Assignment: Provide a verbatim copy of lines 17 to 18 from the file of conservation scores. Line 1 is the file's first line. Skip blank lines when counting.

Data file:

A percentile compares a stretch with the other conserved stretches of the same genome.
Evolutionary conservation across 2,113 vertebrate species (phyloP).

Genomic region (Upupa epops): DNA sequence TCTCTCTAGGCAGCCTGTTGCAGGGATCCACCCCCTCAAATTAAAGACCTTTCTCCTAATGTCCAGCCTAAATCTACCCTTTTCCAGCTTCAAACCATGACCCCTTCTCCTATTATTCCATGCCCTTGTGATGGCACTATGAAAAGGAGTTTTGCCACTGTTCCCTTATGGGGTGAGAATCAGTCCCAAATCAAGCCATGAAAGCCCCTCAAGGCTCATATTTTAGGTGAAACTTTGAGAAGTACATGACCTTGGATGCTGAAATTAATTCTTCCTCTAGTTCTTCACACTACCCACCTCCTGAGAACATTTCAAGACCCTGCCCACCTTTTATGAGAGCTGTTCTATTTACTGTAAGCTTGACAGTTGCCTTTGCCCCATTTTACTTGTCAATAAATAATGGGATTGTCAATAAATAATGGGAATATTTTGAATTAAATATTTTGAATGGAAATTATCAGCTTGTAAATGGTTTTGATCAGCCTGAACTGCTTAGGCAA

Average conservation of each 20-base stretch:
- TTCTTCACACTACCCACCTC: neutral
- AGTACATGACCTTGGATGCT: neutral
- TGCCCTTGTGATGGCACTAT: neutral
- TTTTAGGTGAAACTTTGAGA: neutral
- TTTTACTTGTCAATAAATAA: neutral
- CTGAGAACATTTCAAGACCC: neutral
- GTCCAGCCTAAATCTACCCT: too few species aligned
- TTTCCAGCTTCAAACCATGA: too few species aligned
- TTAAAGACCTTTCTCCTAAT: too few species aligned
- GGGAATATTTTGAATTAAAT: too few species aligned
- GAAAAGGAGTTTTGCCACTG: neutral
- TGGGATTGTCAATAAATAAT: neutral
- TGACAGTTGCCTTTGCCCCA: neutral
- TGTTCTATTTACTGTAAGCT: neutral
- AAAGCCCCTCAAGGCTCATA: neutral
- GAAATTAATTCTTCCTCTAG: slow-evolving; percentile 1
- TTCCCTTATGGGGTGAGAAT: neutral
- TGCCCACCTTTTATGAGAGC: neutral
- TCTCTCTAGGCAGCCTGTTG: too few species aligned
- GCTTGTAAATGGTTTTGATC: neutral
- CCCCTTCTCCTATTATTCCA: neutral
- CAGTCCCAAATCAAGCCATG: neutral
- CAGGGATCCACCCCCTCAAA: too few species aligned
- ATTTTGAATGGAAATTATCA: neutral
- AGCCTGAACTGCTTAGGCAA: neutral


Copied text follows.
- TGACAGTTGCCTTTGCCCCA: neutral
- TGTTCTATTTACTGTAAGCT: neutral